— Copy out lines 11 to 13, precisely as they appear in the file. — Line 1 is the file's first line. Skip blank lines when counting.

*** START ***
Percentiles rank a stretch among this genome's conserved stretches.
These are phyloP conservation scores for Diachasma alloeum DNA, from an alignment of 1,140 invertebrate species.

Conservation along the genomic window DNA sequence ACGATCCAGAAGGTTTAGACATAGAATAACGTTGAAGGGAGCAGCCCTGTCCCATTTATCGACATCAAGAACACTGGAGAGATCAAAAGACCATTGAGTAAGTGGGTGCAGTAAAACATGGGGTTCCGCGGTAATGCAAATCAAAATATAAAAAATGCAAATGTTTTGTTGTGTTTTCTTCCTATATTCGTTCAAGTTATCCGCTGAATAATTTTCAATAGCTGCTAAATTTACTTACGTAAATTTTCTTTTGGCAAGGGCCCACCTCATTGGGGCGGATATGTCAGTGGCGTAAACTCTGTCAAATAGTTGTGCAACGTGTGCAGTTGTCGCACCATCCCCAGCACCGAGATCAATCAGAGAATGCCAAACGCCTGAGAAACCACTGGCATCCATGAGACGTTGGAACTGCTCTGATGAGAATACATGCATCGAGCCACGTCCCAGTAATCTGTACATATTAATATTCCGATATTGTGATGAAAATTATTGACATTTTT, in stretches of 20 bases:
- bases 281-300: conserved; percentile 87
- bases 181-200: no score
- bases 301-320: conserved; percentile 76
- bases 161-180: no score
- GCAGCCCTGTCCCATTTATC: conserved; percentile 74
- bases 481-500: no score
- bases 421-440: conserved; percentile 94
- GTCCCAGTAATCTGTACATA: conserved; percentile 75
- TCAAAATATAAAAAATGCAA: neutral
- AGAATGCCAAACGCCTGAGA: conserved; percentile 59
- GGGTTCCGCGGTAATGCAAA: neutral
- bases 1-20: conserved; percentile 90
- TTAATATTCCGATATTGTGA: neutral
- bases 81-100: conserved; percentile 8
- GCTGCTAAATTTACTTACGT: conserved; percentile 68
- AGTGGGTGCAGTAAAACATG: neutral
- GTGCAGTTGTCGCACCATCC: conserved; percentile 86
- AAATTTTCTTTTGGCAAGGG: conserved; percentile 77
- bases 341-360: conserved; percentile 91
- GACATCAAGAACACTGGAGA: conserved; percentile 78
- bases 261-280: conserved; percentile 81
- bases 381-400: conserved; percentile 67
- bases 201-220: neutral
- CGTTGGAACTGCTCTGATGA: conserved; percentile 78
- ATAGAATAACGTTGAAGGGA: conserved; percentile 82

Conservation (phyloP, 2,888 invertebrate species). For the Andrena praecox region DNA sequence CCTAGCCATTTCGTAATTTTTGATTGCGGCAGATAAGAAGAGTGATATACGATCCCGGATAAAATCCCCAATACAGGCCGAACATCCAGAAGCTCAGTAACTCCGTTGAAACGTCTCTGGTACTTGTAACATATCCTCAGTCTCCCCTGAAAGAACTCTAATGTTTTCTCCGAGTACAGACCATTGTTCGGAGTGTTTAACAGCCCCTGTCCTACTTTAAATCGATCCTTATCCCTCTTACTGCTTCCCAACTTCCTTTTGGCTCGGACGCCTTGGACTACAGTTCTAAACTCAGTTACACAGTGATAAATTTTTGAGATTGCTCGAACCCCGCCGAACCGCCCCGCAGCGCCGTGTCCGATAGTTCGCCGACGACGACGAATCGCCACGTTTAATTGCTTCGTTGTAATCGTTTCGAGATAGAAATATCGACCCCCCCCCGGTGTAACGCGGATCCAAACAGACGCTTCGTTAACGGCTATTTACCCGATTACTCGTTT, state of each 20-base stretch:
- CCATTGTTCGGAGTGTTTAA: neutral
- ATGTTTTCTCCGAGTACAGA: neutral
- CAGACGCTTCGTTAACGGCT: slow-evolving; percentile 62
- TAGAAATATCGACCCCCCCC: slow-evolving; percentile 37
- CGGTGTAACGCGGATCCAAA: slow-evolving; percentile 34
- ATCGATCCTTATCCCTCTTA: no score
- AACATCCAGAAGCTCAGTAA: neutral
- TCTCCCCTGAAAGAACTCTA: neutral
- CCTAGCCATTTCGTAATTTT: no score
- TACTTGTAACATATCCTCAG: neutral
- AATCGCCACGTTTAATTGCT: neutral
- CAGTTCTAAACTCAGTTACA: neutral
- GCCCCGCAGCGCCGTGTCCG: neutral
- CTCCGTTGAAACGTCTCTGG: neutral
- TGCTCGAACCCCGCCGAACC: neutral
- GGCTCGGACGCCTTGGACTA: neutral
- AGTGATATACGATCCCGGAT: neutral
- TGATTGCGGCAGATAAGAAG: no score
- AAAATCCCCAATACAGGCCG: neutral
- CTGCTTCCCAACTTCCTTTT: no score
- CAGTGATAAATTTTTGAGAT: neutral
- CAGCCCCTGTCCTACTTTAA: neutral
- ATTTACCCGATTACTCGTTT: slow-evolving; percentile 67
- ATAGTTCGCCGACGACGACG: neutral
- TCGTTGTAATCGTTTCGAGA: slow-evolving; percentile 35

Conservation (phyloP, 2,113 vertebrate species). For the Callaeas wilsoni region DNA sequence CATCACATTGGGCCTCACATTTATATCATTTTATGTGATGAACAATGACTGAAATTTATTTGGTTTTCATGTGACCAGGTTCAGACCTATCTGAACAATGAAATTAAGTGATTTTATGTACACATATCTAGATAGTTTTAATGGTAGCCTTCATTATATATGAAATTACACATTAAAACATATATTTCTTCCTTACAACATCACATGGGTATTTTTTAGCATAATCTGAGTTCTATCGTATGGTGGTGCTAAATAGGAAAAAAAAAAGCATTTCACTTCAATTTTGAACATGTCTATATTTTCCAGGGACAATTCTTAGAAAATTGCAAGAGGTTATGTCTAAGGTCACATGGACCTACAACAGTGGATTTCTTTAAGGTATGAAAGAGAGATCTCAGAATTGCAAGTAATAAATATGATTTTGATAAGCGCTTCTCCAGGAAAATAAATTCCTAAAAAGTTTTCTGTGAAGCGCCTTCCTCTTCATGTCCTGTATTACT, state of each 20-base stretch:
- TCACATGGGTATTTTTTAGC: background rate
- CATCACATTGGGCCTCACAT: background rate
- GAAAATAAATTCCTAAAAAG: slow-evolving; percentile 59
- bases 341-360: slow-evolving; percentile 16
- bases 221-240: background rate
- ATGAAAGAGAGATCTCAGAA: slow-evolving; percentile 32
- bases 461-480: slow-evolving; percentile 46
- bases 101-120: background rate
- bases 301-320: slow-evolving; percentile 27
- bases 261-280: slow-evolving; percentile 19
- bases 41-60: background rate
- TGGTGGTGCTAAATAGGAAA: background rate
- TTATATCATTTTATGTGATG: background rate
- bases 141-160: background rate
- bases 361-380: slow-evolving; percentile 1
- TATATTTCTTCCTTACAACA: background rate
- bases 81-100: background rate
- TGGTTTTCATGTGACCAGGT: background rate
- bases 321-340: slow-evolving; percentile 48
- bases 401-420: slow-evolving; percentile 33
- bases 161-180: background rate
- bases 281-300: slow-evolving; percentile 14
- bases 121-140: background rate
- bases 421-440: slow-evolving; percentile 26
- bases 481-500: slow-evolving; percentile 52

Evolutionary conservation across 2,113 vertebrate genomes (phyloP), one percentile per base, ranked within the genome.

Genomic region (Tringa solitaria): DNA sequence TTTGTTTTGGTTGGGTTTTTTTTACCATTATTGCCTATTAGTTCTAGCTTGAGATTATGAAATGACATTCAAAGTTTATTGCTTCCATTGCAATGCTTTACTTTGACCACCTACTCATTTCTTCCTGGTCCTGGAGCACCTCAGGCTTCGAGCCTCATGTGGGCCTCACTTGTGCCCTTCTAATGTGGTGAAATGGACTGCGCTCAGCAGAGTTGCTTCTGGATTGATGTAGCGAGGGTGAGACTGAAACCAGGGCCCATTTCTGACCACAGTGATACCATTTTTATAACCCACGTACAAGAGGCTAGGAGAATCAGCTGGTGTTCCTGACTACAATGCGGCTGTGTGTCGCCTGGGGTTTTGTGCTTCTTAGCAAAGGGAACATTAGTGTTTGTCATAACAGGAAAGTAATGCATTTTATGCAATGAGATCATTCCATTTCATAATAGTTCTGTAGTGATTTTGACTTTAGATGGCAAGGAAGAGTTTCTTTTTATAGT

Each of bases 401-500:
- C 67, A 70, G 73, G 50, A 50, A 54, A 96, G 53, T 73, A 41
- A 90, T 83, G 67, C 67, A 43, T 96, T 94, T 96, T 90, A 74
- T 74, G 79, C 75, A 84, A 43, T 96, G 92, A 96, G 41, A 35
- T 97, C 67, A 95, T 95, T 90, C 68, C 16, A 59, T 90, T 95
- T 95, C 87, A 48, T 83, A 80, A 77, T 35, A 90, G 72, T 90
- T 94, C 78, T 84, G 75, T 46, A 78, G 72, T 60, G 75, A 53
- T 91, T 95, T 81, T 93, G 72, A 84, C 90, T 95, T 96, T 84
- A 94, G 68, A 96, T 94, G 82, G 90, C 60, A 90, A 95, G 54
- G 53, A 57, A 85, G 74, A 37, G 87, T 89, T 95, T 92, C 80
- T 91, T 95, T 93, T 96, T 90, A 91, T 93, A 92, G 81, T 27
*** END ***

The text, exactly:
- GTCCCAGTAATCTGTACATA: conserved; percentile 75
- TCAAAATATAAAAAATGCAA: neutral
- AGAATGCCAAACGCCTGAGA: conserved; percentile 59